“Sleepy,” she replied without evening bothering to lift her head.

“You paying me?!” he retorted angrily. “I don’t know what the fuck is wrong with you girl. You’d better get your act together or get the fuck out of here!”

To my surprise, she got up and left.

Later, he rolled a joint and asked me if I wanted a hit. I turned down the offer saying that I did not indulge.

“I didn’t know anyone came to Ko Samui who didn’t smoke,” he replied astounded.

He had been in Malaysia before coming to Ko Samui. “Three months, three fucking months waiting for money that was sent to Singapore. I hated it! There were no fucking women!”

He had come to this part of the world in a sailboat with one friend. “Don’t like any more people along. As soon as you got three people, you start having intrigues.”

But now that one friend had fallen in love with a North American and spent all his time wither. The Hawaiian remained alone and restless. It seemed like he was always on the move, getting up and walking around, jumping on his rented motorbike for a quick jaunt around the island, or going out to his boat that was anchored not far from shore. All the other travelers greeted each other and sat together, exchanging stories, travel tips, and conversation. Only he sat alone.

However, he did get along well with the family that ran the restaurant and bungalows. At first, I thought it was because he had been a paying guest there for a couple of months. The family had two young boys, about 10 and 12 years old, who loved to be around him, although they mostly ignored the other tourists. They wore sunglasses, which made them look ridiculous, tried to ride motorcycles while their legs were too short for their feet to touch the ground, and in general tried to act cool. The Hawaiian took a liking to them, even though he did not want to show it. He spoke rough to them, saying things like, “You little shit, I’m gonna take you out back and beat the shit out of you.”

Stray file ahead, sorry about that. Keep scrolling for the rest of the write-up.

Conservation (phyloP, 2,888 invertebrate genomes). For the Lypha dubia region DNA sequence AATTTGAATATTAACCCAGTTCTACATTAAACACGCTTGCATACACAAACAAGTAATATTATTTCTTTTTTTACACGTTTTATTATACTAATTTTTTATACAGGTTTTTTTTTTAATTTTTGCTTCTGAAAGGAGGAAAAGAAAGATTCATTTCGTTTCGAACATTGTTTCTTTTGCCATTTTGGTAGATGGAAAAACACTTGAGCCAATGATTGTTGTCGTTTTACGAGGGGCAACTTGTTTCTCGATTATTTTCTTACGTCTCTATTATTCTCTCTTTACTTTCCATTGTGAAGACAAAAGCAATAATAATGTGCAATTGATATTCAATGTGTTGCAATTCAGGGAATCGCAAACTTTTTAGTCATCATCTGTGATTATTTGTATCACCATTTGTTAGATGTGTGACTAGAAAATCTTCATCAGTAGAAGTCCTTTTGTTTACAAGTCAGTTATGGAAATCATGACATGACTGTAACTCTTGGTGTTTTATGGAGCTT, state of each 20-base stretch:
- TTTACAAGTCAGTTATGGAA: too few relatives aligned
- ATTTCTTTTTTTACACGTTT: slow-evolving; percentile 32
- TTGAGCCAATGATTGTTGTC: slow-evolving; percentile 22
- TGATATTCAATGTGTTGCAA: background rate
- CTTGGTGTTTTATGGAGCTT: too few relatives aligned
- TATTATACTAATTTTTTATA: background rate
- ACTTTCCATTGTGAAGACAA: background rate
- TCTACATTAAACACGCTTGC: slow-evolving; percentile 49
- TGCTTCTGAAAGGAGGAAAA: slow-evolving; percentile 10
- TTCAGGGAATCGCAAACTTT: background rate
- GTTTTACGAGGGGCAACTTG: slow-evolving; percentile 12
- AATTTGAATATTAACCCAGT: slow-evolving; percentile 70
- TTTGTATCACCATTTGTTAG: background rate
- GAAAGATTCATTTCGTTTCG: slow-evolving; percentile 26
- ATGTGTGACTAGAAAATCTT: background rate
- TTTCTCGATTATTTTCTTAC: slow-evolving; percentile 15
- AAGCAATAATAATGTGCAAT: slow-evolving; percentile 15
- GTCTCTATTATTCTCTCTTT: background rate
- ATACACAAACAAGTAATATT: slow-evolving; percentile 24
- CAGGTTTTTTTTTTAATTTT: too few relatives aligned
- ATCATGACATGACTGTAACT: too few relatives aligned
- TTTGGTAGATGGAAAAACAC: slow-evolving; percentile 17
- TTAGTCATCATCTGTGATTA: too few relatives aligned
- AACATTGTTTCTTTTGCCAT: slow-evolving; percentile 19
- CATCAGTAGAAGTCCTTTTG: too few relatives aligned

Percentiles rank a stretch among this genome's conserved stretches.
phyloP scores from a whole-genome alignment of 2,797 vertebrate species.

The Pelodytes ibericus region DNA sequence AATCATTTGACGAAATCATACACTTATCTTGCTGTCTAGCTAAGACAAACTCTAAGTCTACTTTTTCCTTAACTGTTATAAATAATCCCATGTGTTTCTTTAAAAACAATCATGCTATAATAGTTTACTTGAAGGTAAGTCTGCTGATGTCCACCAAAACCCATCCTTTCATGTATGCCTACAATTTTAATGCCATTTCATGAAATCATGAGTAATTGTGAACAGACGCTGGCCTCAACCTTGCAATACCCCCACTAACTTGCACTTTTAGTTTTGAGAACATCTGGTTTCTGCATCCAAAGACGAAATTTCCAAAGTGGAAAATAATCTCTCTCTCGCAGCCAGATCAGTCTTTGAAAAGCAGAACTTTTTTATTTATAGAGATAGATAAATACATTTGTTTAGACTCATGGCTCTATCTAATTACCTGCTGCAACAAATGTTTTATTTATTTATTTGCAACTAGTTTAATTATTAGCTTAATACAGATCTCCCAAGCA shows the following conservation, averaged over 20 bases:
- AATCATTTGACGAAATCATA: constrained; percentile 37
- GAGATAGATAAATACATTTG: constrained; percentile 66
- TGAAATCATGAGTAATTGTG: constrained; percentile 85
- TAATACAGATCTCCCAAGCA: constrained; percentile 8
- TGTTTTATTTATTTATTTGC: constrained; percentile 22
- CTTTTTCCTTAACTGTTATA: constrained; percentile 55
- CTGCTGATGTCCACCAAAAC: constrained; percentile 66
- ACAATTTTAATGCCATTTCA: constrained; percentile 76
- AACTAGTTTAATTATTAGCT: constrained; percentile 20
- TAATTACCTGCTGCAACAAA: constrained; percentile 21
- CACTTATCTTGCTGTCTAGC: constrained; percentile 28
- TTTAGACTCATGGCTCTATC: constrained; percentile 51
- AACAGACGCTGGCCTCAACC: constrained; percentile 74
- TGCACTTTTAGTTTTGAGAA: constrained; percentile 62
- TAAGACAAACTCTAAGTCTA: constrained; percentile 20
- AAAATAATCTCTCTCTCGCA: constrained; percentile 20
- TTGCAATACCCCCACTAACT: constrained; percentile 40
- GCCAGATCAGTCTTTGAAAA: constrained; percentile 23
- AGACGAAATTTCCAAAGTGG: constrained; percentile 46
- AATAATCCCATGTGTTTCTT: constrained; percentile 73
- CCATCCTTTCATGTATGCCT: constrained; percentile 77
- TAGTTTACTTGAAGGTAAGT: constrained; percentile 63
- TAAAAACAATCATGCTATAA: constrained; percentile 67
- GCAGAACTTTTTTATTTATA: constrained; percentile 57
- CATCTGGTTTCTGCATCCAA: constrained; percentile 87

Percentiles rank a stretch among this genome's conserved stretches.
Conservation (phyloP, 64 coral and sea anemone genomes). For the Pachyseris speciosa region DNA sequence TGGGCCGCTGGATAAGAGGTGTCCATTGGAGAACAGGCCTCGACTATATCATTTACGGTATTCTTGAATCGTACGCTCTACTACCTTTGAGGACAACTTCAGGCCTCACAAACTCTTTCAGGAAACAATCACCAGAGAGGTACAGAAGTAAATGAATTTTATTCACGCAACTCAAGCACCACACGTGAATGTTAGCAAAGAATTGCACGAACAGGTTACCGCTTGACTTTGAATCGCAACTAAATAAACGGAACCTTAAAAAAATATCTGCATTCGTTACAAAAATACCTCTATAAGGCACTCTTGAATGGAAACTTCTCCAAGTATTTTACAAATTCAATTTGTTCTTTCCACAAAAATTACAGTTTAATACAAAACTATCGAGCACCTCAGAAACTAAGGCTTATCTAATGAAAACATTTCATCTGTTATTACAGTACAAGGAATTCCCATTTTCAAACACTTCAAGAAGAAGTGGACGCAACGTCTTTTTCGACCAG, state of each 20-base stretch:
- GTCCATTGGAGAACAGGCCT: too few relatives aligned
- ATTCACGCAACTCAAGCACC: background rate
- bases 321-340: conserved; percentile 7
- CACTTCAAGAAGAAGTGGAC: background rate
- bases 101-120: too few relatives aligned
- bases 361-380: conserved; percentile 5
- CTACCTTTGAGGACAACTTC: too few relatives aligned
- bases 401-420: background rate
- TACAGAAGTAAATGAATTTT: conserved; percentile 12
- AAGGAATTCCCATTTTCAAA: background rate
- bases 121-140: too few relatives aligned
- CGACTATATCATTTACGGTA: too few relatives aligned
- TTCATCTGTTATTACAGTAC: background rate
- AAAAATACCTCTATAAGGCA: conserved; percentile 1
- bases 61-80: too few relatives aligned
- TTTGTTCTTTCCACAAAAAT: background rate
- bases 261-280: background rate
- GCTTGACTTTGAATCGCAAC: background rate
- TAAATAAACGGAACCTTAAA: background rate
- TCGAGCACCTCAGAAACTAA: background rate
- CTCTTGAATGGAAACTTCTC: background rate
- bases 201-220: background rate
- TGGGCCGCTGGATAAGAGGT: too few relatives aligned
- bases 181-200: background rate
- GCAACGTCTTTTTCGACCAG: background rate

Then he would lift one of them up with one arm, holding him aloft and threatening to drop him. I saw them horsing around on the beach one afternoon, and they appeared to be a family, a father with his two sons.

I had exchanged a few words with him, not much more, but on my last morning on the island, he came by in his dinghy while I was swimming and said that if I had the chance, I could swim out to his boat. He was too timid ask me straight out to ride there with him. I didn’t really feel like it, but I sensed that it had only been at a great effort that he asked me and that repulsing his offer of some kind of friendship would have hurt him.

When I arrived, he was smoking dope and puttering around. He told me to take a look around the boat, and I saw the picture of a smiling, small boy in the cabin below, his son. When I came back up on deck, he was sanding the wood railings. With his head and eyes turned away, he began to tell me about himself.

He had grown up near a shipyard and had spent his whole life on or around boats. Boats were his living and his hobby. “Other people read,” he said, “but I have dyslexia, so I like to spend my free time working on my boat.”

He earned his living in Hawaii by chartering his boat. He had not had a real vacation in eight years, and nobody believed that he would really take off on a trip like this. But he surprised them all. “Left the old lady at home …,” he said, but he did not finish the sentence. He was quiet for a moment, and I wondered what he was thinking.